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a document of primary importance, and there is
no reason to doubt that it was really written, as
it claims to be, by Basil, a disciple of Euthymius,
who afterwards became Archbishop of Thessalonica
early in the tenth century. Various writers on Mount
Athos have referred to its importance and have
published extracts from it, generally in a modern
Greek paraphrase ; but any reference to these has
been rendered unnecessary by the excellent edition
of Pere Louis Petit, 1 which gives a text based
on Cod. Athous Laur. A 79 (a MS. of the twelfth
century of which, in ignorance of the projected
edition of P. Louis, I took a copy in 1903 in-
tending to publish it in the present book), with
a partial collation of Cod. Athous Vatoped. 546
(which was written in 1422, but in the opinion
of Pere Louis Petit often has a better text than
the earlier MS.), and with a complete collation of
Cod. Athous Pantel. 207, a MS. of the nineteenth

1 Vie et office de Saint-Eufhyme U jeune, texte grec publie par
le B. P. Louis Petit, A. A. Paris, A. Picard et fils, 1904, part
of the Bibliotheque Hagiographique Orientale, edited by Leon


Euthymius was born in 823 at Opso (or Hopso),
an unknown town near Ancyra, and was given by
his parents the name of Nicetas. When he was
seven years old (i. e. in 830-1) his father died,
leaving his wife to bring up Nicetas and his two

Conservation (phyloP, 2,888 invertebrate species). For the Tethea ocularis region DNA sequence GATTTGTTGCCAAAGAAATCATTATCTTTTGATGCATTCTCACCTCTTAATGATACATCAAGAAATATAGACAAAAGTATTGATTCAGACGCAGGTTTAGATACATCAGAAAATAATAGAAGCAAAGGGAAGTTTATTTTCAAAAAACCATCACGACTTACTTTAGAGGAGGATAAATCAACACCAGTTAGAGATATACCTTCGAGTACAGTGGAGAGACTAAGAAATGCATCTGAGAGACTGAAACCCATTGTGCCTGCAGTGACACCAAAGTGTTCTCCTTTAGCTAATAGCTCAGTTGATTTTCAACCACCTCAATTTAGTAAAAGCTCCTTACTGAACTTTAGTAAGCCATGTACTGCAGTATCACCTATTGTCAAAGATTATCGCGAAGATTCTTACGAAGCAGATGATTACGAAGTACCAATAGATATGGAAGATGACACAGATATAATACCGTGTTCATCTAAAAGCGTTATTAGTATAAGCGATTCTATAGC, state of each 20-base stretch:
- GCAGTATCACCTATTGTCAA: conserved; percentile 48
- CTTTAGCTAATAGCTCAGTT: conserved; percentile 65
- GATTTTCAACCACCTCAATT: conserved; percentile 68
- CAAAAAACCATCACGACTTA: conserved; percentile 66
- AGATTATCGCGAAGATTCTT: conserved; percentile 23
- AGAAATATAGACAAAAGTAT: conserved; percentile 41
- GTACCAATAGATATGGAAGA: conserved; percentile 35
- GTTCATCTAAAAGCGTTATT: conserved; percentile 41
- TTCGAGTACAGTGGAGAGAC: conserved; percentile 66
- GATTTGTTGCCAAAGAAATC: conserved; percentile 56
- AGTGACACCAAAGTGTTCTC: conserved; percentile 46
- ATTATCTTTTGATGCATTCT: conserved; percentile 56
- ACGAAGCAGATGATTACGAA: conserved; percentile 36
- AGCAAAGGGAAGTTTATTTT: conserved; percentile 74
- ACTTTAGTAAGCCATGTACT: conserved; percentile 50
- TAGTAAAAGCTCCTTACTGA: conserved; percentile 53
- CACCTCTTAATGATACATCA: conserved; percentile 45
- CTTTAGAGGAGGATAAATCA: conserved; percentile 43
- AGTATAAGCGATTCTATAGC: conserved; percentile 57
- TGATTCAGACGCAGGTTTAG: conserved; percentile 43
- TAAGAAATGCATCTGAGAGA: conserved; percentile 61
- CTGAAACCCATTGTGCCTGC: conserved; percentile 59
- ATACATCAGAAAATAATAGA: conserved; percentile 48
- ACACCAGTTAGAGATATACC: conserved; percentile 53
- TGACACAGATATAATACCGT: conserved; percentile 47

sisters, Maria and Epiphania. When he was sixteen
years old he married a certain Euphrosyne, and
became the father of a daughter, Anastaso. Two
years later he felt increasingly drawn to the monastic
life, and on Sept. 15, 841, deserted his family in
that curious manner which forms the first stage
in so many lives which have afterwards been
canonized. 1 From this time his life may be divided
into six periods, (J) life on Mount Olympus, (2) life
on Mount Athos as a hermit, (3) on Mount Athos
as the head of a laura, (4) at Brastamou as the
head of a laura, (5) at Peristerai as the head of a
monastery, and finally (6) as a hermit on Mount
Athos and on the Island Hiera.

(1) Life on Mount Olympus. 21 After leaving his
family he went to the Mysian Olympus, and ap-
proached the famous Johannicius, 3 with whom he
stayed for a time, and began to earn a reputation
for virtue, but shortly afterwards moved on to a
neighbouring monastery, presided over by a monk
called Johannes, who may perhaps be identified
with the Abbot of Antidius, frequently mentioned
in the life of Johannicius. Here he took the
monastic vows, receiving the name of Euthymius,

1 Petit, op. cit., pp. 16-19. 2 Op. cit., pp. 20-27.

3 See iheActa Sanctorum for November, torn. 2, pp. 311-435.
Johannicius died in 846.


and soon afterwards was sent on to the convent of
Pissadinon, presided over by a monk named
Nicolaus. 1

This seems to have been a regular monastery,
not merely a laura, but it cannot be identified with
any foundation mentioned in the life of Johannicius.
He wa& successively muleteer, cook, servant to the
steward, and waggoner. In these occupations he
behaved exemplarily, and employed his leisure in
learning to read, and in religious exercises. But
after fifteen years of this life the peace of the
church was disturbed by the schism which arose
in 858 owing to the rival claims of Ignatius and
Photius to the Patriarchate of Constantinople, and
the monastery of Pissadinon was broken up, as
the Abbot Nicolaus thought that Ignatius had
been improperly driven out, and refused com-
munion with Photius. Apparently this rendered
the Abbot's position untenable, and he and the
leading monks left the monastery. None of those
who remained felt able to take the leadership, and
Euthymius was attracted to the life of a hermit.
He had heard of Mount Athos as a suitable place
for solitary life, and decided to go there. But he
had not yet received the ' great Schema ', 2 and in